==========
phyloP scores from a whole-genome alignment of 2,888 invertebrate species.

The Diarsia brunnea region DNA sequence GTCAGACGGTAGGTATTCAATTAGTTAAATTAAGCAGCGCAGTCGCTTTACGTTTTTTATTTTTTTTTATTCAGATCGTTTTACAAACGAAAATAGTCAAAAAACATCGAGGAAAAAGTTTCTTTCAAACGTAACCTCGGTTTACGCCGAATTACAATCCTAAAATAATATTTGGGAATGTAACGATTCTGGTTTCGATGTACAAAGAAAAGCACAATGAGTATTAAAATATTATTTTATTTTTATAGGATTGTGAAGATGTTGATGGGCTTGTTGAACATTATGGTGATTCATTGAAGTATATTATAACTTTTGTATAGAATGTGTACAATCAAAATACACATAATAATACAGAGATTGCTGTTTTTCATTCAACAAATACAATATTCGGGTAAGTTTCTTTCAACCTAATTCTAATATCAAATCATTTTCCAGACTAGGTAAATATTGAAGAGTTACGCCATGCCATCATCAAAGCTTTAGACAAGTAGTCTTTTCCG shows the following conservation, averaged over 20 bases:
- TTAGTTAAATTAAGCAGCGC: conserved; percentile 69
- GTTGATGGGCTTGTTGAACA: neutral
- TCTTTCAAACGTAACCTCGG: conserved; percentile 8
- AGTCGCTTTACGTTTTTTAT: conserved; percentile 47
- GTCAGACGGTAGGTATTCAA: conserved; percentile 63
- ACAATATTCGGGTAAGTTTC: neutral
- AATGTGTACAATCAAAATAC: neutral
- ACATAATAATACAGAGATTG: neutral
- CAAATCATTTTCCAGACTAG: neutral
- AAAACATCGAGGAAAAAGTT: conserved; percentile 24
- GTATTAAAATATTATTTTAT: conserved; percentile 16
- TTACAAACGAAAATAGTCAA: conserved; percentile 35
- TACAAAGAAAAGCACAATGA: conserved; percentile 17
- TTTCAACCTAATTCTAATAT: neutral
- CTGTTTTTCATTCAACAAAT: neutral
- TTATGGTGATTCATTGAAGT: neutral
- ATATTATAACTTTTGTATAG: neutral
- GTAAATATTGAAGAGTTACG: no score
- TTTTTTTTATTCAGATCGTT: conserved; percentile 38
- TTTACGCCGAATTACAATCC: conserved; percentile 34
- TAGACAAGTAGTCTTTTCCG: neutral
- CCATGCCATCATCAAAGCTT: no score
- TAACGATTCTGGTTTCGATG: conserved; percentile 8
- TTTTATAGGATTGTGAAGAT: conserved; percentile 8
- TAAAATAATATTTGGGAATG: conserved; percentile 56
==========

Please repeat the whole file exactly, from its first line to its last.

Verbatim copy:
phyloP scores from a whole-genome alignment of 2,888 invertebrate species.

The Diarsia brunnea region DNA sequence GTCAGACGGTAGGTATTCAATTAGTTAAATTAAGCAGCGCAGTCGCTTTACGTTTTTTATTTTTTTTTATTCAGATCGTTTTACAAACGAAAATAGTCAAAAAACATCGAGGAAAAAGTTTCTTTCAAACGTAACCTCGGTTTACGCCGAATTACAATCCTAAAATAATATTTGGGAATGTAACGATTCTGGTTTCGATGTACAAAGAAAAGCACAATGAGTATTAAAATATTATTTTATTTTTATAGGATTGTGAAGATGTTGATGGGCTTGTTGAACATTATGGTGATTCATTGAAGTATATTATAACTTTTGTATAGAATGTGTACAATCAAAATACACATAATAATACAGAGATTGCTGTTTTTCATTCAACAAATACAATATTCGGGTAAGTTTCTTTCAACCTAATTCTAATATCAAATCATTTTCCAGACTAGGTAAATATTGAAGAGTTACGCCATGCCATCATCAAAGCTTTAGACAAGTAGTCTTTTCCG shows the following conservation, averaged over 20 bases:
- TTAGTTAAATTAAGCAGCGC: conserved; percentile 69
- GTTGATGGGCTTGTTGAACA: neutral
- TCTTTCAAACGTAACCTCGG: conserved; percentile 8
- AGTCGCTTTACGTTTTTTAT: conserved; percentile 47
- GTCAGACGGTAGGTATTCAA: conserved; percentile 63
- ACAATATTCGGGTAAGTTTC: neutral
- AATGTGTACAATCAAAATAC: neutral
- ACATAATAATACAGAGATTG: neutral
- CAAATCATTTTCCAGACTAG: neutral
- AAAACATCGAGGAAAAAGTT: conserved; percentile 24
- GTATTAAAATATTATTTTAT: conserved; percentile 16
- TTACAAACGAAAATAGTCAA: conserved; percentile 35
- TACAAAGAAAAGCACAATGA: conserved; percentile 17
- TTTCAACCTAATTCTAATAT: neutral
- CTGTTTTTCATTCAACAAAT: neutral
- TTATGGTGATTCATTGAAGT: neutral
- ATATTATAACTTTTGTATAG: neutral
- GTAAATATTGAAGAGTTACG: no score
- TTTTTTTTATTCAGATCGTT: conserved; percentile 38
- TTTACGCCGAATTACAATCC: conserved; percentile 34
- TAGACAAGTAGTCTTTTCCG: neutral
- CCATGCCATCATCAAAGCTT: no score
- TAACGATTCTGGTTTCGATG: conserved; percentile 8
- TTTTATAGGATTGTGAAGAT: conserved; percentile 8
- TAAAATAATATTTGGGAATG: conserved; percentile 56